Tips to Increase Efficiency and Heat Recovery in a Boiler System
As boilers age, they can become less efficient, causing an
increase in fuel costs. The main cause
of energy inefficiency is system heat loss.
Here are several ways to reclaim the heat loss in an effort to reduce
facility operating costs:
1. Keep up
with annual boiler maintenance – Maintaining a boiler according to
manufacturer recommendations is the simplest way to ensure it will continue to run efficiently.
water treatment – Check that the boiler system water is treated properly. Particulates clog up internal boiler tubes,
and over time the system loses its heat transfer ability. In most applications, a deaerator is a good
solution. It can increase the water
temperature to 227° F and remove a lot of the particulates from the water.
3. Install a
high-turndown burner - Increasing the burner turndown rate will increase
energy savings and reduce maintenance.
Energy savings increases when on-off cycles are reduced. Each on-off cycle is followed by a purge
cycle. During a purge cycle, a large
volume of air passes through the boiler, resulting in heat being blown out of
the stack. Installing a high-turndown
burner enables a boiler to consistently run at its most efficient point.
4. Add VSD
controls -- Installing variable speed drives (VSDs) on boiler feed or
deaerator pumps allows an operator to fine-tune the system to run at optimal conditions, while saving energy.
This is because VSDs enable a motor to operate only at the speed needed at a
parallel positioning - Adding parallel positioning to a boiler enables it to
run at its most capable efficiency point.
Parallel positioning uses dedicated actuators for the fuel and air
valves. Burners that incorporate parallel
positioning are able to maintain excess air levels more precisely.
6. Include O2 trim - Another way
to maintain peak efficiency is to add an oxygen sensor/transmitter in the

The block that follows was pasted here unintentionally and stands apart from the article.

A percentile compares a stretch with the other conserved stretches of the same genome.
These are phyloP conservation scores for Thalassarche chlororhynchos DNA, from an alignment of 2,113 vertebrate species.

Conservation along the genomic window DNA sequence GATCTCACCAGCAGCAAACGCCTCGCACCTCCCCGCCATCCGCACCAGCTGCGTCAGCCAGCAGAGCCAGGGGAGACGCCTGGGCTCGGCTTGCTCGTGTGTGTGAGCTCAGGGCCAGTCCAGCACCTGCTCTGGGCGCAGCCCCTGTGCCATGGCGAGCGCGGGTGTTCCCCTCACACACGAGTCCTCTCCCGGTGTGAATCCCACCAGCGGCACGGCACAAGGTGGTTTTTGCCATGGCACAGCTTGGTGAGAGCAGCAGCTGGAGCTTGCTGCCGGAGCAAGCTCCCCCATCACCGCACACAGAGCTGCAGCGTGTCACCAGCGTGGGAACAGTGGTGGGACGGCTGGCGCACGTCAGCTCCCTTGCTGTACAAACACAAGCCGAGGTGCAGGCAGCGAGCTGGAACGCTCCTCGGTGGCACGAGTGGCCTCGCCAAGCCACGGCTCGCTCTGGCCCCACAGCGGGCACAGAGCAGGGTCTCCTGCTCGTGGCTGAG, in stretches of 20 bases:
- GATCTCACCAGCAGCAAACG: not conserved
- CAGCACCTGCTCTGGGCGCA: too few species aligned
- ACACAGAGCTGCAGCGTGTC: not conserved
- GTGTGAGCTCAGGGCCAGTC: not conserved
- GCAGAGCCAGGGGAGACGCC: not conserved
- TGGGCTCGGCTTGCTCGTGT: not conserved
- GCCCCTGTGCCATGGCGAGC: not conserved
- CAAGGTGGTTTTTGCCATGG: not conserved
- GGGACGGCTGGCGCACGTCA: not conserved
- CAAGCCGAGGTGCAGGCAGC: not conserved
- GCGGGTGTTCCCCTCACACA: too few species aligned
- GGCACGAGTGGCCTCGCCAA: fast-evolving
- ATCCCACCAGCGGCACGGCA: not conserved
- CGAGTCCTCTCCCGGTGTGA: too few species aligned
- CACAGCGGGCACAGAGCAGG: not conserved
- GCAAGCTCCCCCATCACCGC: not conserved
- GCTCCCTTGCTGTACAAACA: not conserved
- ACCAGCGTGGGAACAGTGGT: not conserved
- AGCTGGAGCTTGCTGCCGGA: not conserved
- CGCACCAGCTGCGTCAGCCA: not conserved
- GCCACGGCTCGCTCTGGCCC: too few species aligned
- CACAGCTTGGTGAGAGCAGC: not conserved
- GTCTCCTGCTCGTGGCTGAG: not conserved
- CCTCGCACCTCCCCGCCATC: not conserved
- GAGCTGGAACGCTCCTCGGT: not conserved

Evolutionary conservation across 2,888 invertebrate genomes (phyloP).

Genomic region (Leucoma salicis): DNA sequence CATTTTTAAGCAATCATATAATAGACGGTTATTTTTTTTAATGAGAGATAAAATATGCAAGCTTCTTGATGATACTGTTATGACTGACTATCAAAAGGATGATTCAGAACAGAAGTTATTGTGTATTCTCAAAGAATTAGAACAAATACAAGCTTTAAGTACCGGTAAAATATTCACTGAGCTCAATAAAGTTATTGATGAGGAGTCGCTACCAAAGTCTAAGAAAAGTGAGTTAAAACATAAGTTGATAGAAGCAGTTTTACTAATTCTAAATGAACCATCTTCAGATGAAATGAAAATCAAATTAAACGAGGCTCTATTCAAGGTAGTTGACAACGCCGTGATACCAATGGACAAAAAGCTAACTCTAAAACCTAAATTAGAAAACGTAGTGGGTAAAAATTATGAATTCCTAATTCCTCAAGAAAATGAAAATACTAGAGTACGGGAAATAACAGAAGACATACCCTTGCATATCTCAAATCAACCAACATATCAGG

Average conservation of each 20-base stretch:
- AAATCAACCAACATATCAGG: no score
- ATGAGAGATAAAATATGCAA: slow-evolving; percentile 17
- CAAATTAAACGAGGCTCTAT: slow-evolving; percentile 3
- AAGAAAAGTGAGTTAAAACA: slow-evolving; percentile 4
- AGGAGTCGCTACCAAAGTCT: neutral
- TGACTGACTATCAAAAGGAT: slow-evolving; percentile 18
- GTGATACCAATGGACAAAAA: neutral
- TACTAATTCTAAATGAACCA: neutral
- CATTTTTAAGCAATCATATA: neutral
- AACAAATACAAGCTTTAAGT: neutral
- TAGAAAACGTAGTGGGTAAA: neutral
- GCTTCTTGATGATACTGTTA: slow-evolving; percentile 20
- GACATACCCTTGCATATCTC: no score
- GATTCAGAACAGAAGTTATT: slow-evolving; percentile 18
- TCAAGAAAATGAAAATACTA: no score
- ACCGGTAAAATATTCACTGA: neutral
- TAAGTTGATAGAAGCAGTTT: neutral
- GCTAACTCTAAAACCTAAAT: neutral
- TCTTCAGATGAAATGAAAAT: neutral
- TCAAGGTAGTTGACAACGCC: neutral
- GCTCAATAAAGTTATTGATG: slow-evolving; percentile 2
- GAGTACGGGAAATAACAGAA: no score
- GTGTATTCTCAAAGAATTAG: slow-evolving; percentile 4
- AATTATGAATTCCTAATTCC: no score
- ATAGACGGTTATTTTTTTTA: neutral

exhaust gas. The sensor/transmitter
continuously senses oxygen content and provides a signal to the controller that
trims the air damper and/or fuel valve, maintaining the originally commissioned oxygen concentration under
varying conditions. This minimizes
excess air while optimizing the air-to-fuel ratio.
7. Integrate lead/lag
– Lead/lag sequences the operation of multiple boilers, matching system
load. Lead/lag enables boilers
to operate in sync with fluctuating steam loads, reducing the
possibility of process failure and needless boiler cycling.
Another way to improve energy efficiency is to incorporate
heat recovery into a boiler system. Several
options are listed below. The right type
of equipment for a boiler system depends upon several factors, including:
boiler type, fuel used, stack material, and operating conditions.
Standard economizer -- Economizers transfer energy from the
boiler exhaust gas to the boiler feedwater in the form of “sensible heat.” Sensible heat is created by the transfer of
the heat energy of the exhaust gas to boiler feedwater. An economizer captures and redirects sensible
heat from the hot flue gas that normally goes up the boiler stack. This sensible heat increases the temperature
of boiler feedwater or makeup water. On
average, adding a standard economizer increases boiler system efficiency by 3
percent to 5 percent.
Condensing economizer – A condensing economizer captures both
sensible and latent energy from the flue gases leaving the boiler. Two types of condensing economizers are
available. There is a standard one-stage
condensing economizer, or two-stage condensing economizer. In the two-stage system, the first stage is
non-condensing and the second stage is condensing, so the system can heat two
sources of water. Adding a condensing
economizer increases energy efficiency between 4 percent and 8 percent.
Blowdown heat recovery unit --A blowdown heat recovery unit is the most effective method of
purging destructive solids from any steam boiler system. The unit transfers heat energy normally lost during
continuous blowdown, transferring it to the cold makeup water. The payback in fuel savings for a blowdown
heat recovery unit is typically less than a year.
Flash economizer -- A flash economizer uses the surface blowdown
to heat up the makeup water. It recovers
blowdown energy in the form of flash steam (latent heat) and blowdown (sensible
heat). By capturing both sensible and
latent heat, a flash economizer
is able to recover more heat than the Blowdown Heat Recovery Unit. Payback for a flash economizer often is less
than a year.
U-tube heat exchangers -- Water-to-steam or water-to-water u-tube
heat exchangers can be added to preheat a boiler feedwater system or deaerator. These heat exchangers operate similar to a blowdown heat recovery unit. U-tube
heat exchangers can be used just about anywhere to transfer heat between
a hot fluid and a cold fluid.
To help companies predict the annual cost savings for
making certain energy-efficient upgrades, there is a software program called BOOST™ (Boiler Operation Optimization
Savings Test). The facility-specific
financial analysis is available through Cleaver-Brooks representatives.
For more information about increasing boiler system
efficiency, or heat recovery products, or to locate a Cleaver-Brooks
representative, visit cleaverbrooks.com.
Featured in the September Issue of Process Heating
Download: Tips to Increase Efficiency and Heat Recovery in a Boiler System